4 Paths to Better Collaboration Between Marketers and Salespeople

4 Paths to Better Collaboration Between Marketers and Salespeople

Regardless of industry or product category, most businesses cannot function without a marketing team and a sales team of some kind. While the goals of both are similar and essential to driving revenue, these two departments tend to spark friction with each other. These are both fast-paced, high-stress positions with stiff deadlines, rapidly changing goals, and constant accountability. They also tend to attract very different kinds of people who stay laser-focused on the tasks they have at hand.

Does that mean they can’t get along? Absolutely not! In fact, with a few simple philosophical and attitude adjustments, marketers and salespeople should be able to work to achieve greater success together than they could accomplish individually. Here are four tips to help mold that perspective.

Respect Each Other’s Skillsets

The common grumble from both salespeople and marketers is this “Their job isn’t that hard. I could do it just as well as they can.” That’s a loaded statement, but it comes up a lot. So, let’s break it down.

Could marketers and salespeople do each other’s jobs? Maybe! Going a step further, do seasoned marketers and salespeople understand what each other do? Quite possibly. Here are the more telling questions: Do they know how they do what they do? In other words, do they have the training and experience to face the unique challenges of the position? Are marketers checked out on sales closing techniques, or reporting and pacing programs? Are salespeople able to create a media plan or create print, video, or digital ads? The answer to these four questions is almost certainly “no.” Both parties must respect that the other is highly trained and skilled in their area of expertise.

Understand Each Other’s Role in the Organization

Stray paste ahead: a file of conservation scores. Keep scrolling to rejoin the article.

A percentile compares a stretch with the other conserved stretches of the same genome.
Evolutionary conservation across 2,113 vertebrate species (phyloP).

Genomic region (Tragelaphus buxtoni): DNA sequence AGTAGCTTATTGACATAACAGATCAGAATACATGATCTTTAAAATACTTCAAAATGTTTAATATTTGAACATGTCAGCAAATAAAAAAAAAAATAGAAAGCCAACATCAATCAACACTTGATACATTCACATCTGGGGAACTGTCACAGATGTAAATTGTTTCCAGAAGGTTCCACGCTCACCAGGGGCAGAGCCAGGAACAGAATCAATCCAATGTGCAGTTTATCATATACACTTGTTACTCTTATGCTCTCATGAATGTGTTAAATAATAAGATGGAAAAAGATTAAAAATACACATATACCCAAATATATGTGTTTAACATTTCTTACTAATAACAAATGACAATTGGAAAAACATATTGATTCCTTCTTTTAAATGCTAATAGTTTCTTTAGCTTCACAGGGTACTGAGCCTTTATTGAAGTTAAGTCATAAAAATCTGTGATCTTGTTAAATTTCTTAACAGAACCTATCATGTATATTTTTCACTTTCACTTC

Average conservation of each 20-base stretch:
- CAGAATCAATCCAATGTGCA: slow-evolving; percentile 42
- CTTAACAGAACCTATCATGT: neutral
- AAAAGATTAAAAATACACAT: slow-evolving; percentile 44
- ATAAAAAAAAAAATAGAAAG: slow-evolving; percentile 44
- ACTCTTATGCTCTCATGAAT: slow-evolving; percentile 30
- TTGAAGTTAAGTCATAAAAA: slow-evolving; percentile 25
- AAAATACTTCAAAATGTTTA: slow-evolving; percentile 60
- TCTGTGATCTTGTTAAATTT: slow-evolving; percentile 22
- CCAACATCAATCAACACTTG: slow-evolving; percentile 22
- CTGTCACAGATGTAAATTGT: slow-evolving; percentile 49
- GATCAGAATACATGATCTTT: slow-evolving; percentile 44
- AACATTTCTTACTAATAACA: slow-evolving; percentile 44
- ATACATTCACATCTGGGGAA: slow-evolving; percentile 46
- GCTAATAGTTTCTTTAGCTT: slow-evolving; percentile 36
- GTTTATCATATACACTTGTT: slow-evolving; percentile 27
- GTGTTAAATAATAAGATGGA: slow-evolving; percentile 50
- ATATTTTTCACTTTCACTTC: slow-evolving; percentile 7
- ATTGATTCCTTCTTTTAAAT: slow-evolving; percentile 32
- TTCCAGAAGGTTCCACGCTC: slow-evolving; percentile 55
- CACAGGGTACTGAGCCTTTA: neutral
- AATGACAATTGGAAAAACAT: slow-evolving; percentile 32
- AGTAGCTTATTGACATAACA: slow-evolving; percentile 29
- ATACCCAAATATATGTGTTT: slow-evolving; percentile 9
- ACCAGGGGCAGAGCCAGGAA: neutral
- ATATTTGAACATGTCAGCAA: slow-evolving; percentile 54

The disconnect between marketing and sales is often caused by a lack of understanding of what people in those roles are responsible for. It’s tempting for marketers to think, “All they have to do is sell what we make” while salespeople may say “they don’t have to deal with the pressures of rejection and hitting targets, so it’s easy for them to criticize.” Simply acknowledging that both these statements are valid can go a long way to strengthening interdepartmental relationships.

Salespeople must navigate personal relationships and deliver on deals, usually working solely on commission. Marketers have huge big-picture responsibilities to introduce and maintain product awareness, as well as numerous day-to-day tactical tasks that must be handled. Both these things are important and difficult. They are also vastly different and should be thought of on equal footing.

Make Personal Connections

This next concept applies to the elementary school playground as well as the modern workplace: The better you know someone, the easier time you will have working together. Marketers and salespeople may use different parts of their brains and be motivated by different measures of success. Despite this, they are all still human beings with hobbies, families, and ambitions. Learning about each other’s non-work lives (in a cordial, appropriate way) makes the working relationship more personal, and therefore more productive.

Train Yourselves to Collaborate

Once you’ve trained yourself to respect your sales or marketing counterpart’s skillset, understand their role in the organization, and gotten to know them personally, it’s time to get to work! The synergistic potential of a creative marketer’s mind combined with a salesperson who knows how to best present it to a specific potential client is practically limitless. If the two of you can present together, it may have a dramatic effect and show a true team effort to potential customers. At the very least, working together to craft and write the presentation will help everyone involved take ownership of the project, and hopefully, share in its success.

Sales and Marketing are two different things. Respect and acknowledge this, and then move on. Bringing these perspectives together to achieve the common goal of building a business and increasing revenue can be a massively powerful approach!